Instagram

Ensuring Black Voices are Heard

By Adam Mosseri, Head of Instagram

In the last few weeks, we’ve seen an incredible movement happening around the world. As these important conversations have come to our platform, we’ve seen communities on Instagram mobilizing to demand justice and express solidarity, support Black-owned businesses, elevate Black voices, and raise awareness for the equality of Black people everywhere.

At the same time, we’re also hearing concern about whether we suppress Black voices and whether our products and policies treat everyone equally. The irony that we’re a platform that stands for elevating Black voices, but at the same time Black people are often harassed, afraid of being “shadowbanned,” and disagree with many content takedowns, is not lost on me. This is a moment when people around the world are rightfully demanding actions over words, and we owe the same to our community.

It starts with accounting for the experiences and challenges that underrepresented groups, such as our Black community, face when they use Instagram. We’ve done a lot of work to better understand the impact our platform has on different groups, and that’s helped us get to where we are today. But I think there’s more to do across some key areas, which fit into our broader company commitments. We need to better support the Black community within our own organization, as well as on our platform.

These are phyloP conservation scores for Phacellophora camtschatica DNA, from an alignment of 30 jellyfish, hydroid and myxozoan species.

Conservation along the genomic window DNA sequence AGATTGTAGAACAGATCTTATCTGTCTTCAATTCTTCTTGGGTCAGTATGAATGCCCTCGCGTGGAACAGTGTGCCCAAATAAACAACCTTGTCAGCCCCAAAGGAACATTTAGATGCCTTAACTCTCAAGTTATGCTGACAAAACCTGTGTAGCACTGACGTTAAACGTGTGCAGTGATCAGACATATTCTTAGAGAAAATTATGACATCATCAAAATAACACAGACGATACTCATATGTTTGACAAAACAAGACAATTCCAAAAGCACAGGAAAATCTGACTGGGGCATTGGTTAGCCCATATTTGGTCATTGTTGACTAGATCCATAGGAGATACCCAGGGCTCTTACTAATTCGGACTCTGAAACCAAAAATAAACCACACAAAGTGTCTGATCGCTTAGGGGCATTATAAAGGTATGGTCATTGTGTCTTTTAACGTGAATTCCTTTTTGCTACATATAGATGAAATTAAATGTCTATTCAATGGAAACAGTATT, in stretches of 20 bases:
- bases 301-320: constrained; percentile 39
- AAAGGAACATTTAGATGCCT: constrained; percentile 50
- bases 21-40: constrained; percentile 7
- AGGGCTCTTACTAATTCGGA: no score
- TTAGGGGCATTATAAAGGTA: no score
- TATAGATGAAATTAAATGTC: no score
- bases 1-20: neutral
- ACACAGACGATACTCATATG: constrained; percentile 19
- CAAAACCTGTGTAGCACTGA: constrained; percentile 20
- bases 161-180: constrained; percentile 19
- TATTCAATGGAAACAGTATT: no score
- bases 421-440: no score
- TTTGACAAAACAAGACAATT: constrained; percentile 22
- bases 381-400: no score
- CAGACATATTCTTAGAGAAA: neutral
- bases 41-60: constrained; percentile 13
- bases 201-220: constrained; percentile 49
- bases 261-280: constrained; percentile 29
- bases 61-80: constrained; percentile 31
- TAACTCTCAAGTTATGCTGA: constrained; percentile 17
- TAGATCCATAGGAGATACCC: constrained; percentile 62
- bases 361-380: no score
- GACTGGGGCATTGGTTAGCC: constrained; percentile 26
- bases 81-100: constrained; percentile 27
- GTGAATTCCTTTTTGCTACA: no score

One of the ways we’ll do this is by taking a harder look at how our product impacts communities differently, specifically around:

  1. Harassment: Any work to address the inequalities Black people face has to start with the specific safety issues they experience day to day, both on and off platform. Then we need to address potential gaps in how our products and policies protect people from those issues.
  2. Account verification: We’re looking into our current verification criteria and will make changes to ensure it’s as inclusive as possible. Verification is an area we constantly get questions on — what the guidelines are, and whether or not the criteria is favoring some groups more than others.
  3. Distribution: We’ll review how content is filtered on Explore and Hashtag pages to understand where there may be vulnerability to bias. On top of that, we need to be clearer about how decisions are made when it comes to how people’s posts get distributed. Over the years we’ve heard these concerns sometimes described across social media as “shadowbanning” — filtering people without transparency, and limiting their reach as a result. Soon we’ll be releasing more information about the types of content we avoid recommending on Explore and other places.
  4. Algorithmic bias: Some technologies risk repeating the patterns developed by our biased societies. While we do a lot of work to help prevent subconscious bias in our products, we need to take a harder look at the underlying systems we’ve built, and where we need to do more to keep bias out of these decisions.

This work is going to take some time, but we’re going to provide updates over the next few months — both about what we learn and what we address. These efforts won’t stop with the disparities people may experience solely on the basis of race; we’re also going to look at how we can better serve other underrepresented groups that use our product. In the last year alone the feedback we’ve received from communities like LGBTQ+ groups, body positivity activists, and artists has helped us build a more inclusive product.

Our goal is that Instagram is a place where everyone feels safe, supported, and free to express themselves, and I’m hoping this work will get us closer to that goal.


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